Most runners just need a simple shift in their frame of mind to succeed.
The psychology of motivation is complex but one simple decision (and the foresight to make that decision) can help transform you as a runner.
Case Study #1: Me
When I was just out of college I lived at home for about 8 months and worked over an hour away. It was a horrible commute and I had no time for… anything. I got up at 5am every day, ran for 70-90 minutes, took a quick shower, and was out the door to commute to my job.
The problem was, I wasn’t doing any of the “little things” that help prevent injuries. I realized that I was quickly going to get injured if I didn’t make a change. But how hard is getting up 20 minutes earlier when you’re already getting up at 5am? Pretty hard for a 23 year old. I realized I would have never done extra core and strength exercises if I just “tried harder” to get up earlier. For a young guy, 5am is where I drew the line.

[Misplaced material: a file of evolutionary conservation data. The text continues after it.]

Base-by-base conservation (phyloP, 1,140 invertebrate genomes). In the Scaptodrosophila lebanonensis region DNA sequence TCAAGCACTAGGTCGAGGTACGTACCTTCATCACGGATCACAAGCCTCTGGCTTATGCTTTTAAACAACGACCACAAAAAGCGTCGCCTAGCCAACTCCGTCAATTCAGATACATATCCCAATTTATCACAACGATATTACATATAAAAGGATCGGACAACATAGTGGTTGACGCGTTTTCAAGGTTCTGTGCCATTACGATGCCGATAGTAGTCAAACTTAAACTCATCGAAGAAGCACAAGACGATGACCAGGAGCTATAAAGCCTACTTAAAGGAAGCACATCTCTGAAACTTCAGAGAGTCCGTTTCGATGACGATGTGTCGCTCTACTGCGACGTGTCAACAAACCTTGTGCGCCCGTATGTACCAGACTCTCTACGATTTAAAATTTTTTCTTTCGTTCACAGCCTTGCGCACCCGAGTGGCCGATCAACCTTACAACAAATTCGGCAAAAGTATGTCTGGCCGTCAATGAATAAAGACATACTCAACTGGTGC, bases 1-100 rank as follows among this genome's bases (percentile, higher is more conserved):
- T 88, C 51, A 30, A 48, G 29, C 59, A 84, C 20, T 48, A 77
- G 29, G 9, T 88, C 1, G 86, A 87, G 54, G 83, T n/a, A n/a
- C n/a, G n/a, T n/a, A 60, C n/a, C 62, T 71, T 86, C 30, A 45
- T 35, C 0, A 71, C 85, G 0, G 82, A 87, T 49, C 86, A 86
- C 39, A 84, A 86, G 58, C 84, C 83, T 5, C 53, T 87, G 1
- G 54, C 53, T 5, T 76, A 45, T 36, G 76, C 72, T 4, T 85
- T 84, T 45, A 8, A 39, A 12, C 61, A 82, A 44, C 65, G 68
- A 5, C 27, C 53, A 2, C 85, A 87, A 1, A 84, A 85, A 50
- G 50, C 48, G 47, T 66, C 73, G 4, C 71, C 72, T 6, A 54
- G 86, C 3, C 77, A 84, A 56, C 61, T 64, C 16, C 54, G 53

So I joined the gym near my office. I took an hour lunch anyways so instead of wasting it shopping, surfing the internet, or eating at the food court I went to the gym. Every Monday, Wednesday, and Friday I did a 30 minute core routine. On Tuesday and Thursday I did a light weight session.
The results were incredible: I had the longest streak of high mileage weeks ever, amazed myself with my 54:50 10 mile debut, and ran my first half-marathon in 1:13:39. I was on fire. I attribute all of this success to my hard training – what made it possible was the strength work that kept me healthy.